Railkid chimes in here in Tagalog, “Since pandemic ngayon, para sa akin music ang isa sa mahusay na channel upang makapag hayag ka ng mga naoobserbahan mo at maibahagi sa pamamagitan ng pag panday ng mga salita.” (Since it’s the pandemic, for me, music is one of the best channels for us to relay our observations and share them through crafting lyrics.) He says that during these times, music is an excellent channel to discuss your observations through words.
However, not all musicians are certain that the music industry will survive the pandemic—even though music is therapeutic. Deja Vu says, “The pandemic was disastrous for the music industry. Touring was canceled, appearances were canceled, and social distancing limited interaction with other musicians. The pandemic restricted travel. I would have flown to the Philippines to work with Six The Northstar personally.”
While Six doesn’t mention touring at all, it is also part of his life in the Philippines. NINNO shares that some of his favorite memories with Six were when they were on tour: “From our tours in Cebu and Bacolod—where we found out that the only Ilonggo word our Shadow Moses bandmate Vic knows is duha, which means the number two—all the way to performing in MOA arena, there’s just way too many dope memories with Six.”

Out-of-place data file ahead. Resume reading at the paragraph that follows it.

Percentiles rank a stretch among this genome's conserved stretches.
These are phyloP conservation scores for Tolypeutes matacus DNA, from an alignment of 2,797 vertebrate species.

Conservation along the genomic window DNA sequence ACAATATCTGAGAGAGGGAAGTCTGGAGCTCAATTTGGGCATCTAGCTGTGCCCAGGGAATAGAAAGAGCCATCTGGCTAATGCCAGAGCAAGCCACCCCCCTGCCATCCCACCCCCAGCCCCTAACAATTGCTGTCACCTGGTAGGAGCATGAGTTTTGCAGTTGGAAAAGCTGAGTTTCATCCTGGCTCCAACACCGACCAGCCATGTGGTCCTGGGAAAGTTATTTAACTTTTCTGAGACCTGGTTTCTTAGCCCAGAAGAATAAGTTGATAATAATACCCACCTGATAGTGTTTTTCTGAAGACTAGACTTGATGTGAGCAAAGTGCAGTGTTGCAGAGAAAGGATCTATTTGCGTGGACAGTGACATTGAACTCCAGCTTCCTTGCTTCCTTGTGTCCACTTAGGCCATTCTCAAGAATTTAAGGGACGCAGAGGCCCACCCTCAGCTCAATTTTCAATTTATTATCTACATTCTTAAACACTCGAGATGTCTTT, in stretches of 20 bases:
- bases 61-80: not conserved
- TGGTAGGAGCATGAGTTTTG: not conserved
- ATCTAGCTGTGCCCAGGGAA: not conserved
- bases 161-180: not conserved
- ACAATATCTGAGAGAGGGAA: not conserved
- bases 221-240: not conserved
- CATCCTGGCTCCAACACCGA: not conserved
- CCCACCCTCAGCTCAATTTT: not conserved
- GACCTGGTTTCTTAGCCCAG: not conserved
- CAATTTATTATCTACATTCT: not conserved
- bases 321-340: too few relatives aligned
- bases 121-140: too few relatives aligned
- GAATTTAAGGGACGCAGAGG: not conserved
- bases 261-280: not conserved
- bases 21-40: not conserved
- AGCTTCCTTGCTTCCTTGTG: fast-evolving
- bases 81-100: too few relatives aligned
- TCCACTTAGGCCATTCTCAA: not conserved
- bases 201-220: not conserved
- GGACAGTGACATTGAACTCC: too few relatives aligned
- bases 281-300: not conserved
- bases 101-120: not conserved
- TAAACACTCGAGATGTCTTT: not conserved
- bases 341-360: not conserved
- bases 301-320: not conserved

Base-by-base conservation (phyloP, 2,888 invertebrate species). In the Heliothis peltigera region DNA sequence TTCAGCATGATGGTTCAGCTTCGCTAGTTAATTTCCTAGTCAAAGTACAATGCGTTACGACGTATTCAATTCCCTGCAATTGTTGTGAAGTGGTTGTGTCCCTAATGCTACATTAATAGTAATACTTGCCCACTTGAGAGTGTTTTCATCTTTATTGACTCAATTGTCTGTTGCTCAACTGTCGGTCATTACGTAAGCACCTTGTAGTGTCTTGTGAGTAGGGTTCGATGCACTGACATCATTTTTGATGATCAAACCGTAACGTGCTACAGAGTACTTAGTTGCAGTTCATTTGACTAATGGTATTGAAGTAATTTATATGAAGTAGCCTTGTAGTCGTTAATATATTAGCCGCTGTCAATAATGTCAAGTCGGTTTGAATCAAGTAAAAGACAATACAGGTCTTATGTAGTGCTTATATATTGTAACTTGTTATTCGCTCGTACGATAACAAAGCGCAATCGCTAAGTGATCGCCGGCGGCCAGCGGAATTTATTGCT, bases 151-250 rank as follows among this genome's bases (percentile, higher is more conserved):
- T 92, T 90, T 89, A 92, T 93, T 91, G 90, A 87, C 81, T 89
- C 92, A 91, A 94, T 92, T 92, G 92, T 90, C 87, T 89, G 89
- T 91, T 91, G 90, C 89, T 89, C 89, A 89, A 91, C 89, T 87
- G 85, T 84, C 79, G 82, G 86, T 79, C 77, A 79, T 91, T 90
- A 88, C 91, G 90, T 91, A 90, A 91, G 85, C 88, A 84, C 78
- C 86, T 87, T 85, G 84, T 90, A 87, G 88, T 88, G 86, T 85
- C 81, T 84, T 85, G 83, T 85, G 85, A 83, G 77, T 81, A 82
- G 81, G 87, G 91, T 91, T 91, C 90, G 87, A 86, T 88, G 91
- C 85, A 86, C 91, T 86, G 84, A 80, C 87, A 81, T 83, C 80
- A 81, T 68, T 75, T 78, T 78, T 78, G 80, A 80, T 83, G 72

NINNO also shares that one of his low-key favorite moments with Six happened while they were working on the skits for the Shadow Moses album. “It was incredibly difficult to maintain my composure,” he says. “In fact, you can hear me laughing in the background for a couple of our skits.” While it’s possible to make music during the pandemic, as Six has proved, moments like that are impossible to recreate.
Deja Vu seems to agree, as he maintains, “Everything is better in person—the energy, the vibe, everything.”
Abundance vs. Stagnancy
Deja Vu does admit that there has been a positive effect on his musical output. “Touring for me is such a vital part of my process as a human,” he says. “Lack of touring has forced me back into the studio to create.” While many music venues and concert halls did not survive the pandemic because of a lack of touring, there’s a lot to look forward to in terms of music releases.